Posts Tagged ‘George Kirkey honored with plaque at Astrodome in 1973.’

Friends Honor Kirksey Memory

March 22, 2015
FORMER secretary to the late George Kirksey, Melba Wilson, (left) looks over Kirksey plaque in the Astrodome with The Baytown Sun's Mary H. Brown.

FORMER secretary to the late George Kirksey, Melba Wilson, (left) looks over Kirksey plaque in the Astrodome with The Baytown Sun’s Mary H. Brown.

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Friends Honor Kirksey Memory

By Mary H. Brown, Baytown Sun, Thursday, April 26, 1973, Page 2

(Mary H. Brown was a writer for The Baytown Sun and the daughter of former Baytown Sun Publisher, Leon Brown.)

George Kirksey

George Kirksey

 Special (SP) РThere must be some connection between old sportswriters and old soldiers. Neither dies, at least not when they leave friends to perpetuate them.

And so it is with George Kirksey, credited by most who know the score for doing so much to bring major league baseball to Houston. Kirksey was killed in automobile accident near Lyons, France in May, 1971, but his friends honored him Wednesday at the Astrodome with the unveiling of a bronze plaque in his honor. It was inscribed with the singular words: “He helped make a dream come true.”

People who knew George Kirksey think it is a tribute that he would have approved of. No one ever loved baseball or Houston more or thought (as strongly that) the two should join together to become one of baseball’s more popular sports areas.

To many, George Kirksey was just a name linked to baseball in Houston. That’s what he was to me for a long time. That is until he once since my dad a Tyrolean hats from Europe on one his visits abroad. I thought the hat looked better on me than it did on Pap so I took it. Pap complained to George on their next reunion about my intervention. From that time on, every time George went to Europe he sent me a present because he knew I’d end up with it anyway. I got packages of perfume and jewelry from all across Europe.¬†

Did the Tyrolean hat that turned writer Mary H. Brown into a serious George Kirksey fan resemble this green felt model? If so, maybe her "Pap" was secretly happy to let her have it!

Did the Tyrolean hat that turned writer Mary H. Brown into a serious George Kirksey fan resemble this green felt model? If so, maybe her “Pap” was secretly quite happy to let her steal it from him!

And it is because of similar endearments to friends that they chose to honor him today. The plaque in his honor serves as a lasting reminder of his determination, hard work, and tenacity in fulfilling his dream for big league ball in Houston.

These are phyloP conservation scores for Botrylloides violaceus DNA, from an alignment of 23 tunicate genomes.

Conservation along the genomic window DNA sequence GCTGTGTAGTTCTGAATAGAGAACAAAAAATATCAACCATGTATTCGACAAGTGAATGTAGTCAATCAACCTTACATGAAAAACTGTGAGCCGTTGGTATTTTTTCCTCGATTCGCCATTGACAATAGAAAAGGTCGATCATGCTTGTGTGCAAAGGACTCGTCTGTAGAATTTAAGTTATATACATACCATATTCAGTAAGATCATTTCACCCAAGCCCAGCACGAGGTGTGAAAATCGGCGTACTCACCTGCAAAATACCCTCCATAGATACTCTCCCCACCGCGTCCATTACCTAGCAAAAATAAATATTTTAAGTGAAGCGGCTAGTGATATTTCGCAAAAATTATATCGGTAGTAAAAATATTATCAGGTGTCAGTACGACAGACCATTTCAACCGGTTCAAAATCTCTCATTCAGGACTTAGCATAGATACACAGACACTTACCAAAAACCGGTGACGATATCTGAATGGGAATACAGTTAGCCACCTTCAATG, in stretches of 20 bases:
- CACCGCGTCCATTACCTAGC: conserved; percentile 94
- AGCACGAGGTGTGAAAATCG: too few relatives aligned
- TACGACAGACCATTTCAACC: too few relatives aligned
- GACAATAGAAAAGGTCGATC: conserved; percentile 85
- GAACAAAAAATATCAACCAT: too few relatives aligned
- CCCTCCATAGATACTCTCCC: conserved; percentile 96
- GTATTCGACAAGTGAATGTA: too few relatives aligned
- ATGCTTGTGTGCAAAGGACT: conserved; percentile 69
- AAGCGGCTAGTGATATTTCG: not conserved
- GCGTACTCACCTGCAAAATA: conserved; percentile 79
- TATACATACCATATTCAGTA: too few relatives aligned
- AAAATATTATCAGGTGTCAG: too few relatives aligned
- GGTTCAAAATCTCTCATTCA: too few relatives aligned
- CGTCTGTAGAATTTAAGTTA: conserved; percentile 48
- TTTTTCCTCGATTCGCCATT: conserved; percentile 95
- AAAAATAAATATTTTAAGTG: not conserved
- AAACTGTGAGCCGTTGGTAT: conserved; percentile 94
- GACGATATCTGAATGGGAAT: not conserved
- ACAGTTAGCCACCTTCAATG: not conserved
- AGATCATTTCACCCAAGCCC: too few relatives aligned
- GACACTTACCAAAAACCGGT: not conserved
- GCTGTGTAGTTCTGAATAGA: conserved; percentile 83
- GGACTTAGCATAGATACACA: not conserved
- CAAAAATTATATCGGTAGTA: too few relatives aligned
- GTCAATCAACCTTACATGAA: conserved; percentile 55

But he got the last word in these ceremonies as he so often did. Fentress Bracewell, George’s executor, announced during the unveiling proceedings that a George Kirksey Scholarship program, “that may reach $150,000”, is being instituted at the University of Houston for future journalism and communications scholars.

Together the plaque and the scholarship program pay tribute to a man loved by many just the way he previously united Houston and baseball. The plaque is located just under the Eddie Dyer Memorial plaque and next to the Dickie Kerr statue at the south entrance in the mezzanine foyer.

“30”

Footnote: According to Mike Acosta, Authentication Manager for the Houston Astros, the George Kirksey plaque that once graced the wall at the Astrodome is now where it should be – on public display at Minute Maid Park.

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First of It's Kind Forever

First of It’s Kind
Forever

A Pecan Park Eagle Note: As this column from 1973 underscores, the Astrodome is not merely one of the unique architectural structures of the world, it is a place where many historical figures in the growth of Houston in myriad ways have come to both contribute and be honored for all they gave to our city and the quality of our community life in Houston. It only makes sense that preserving the Astrodome in a useful way is accomplishable, but only if we, the people, are willing to put as much energy into saving it as those who brought it into being fifty years ago did in birthing this mother of Houston’s status as a world class, big league city and culture.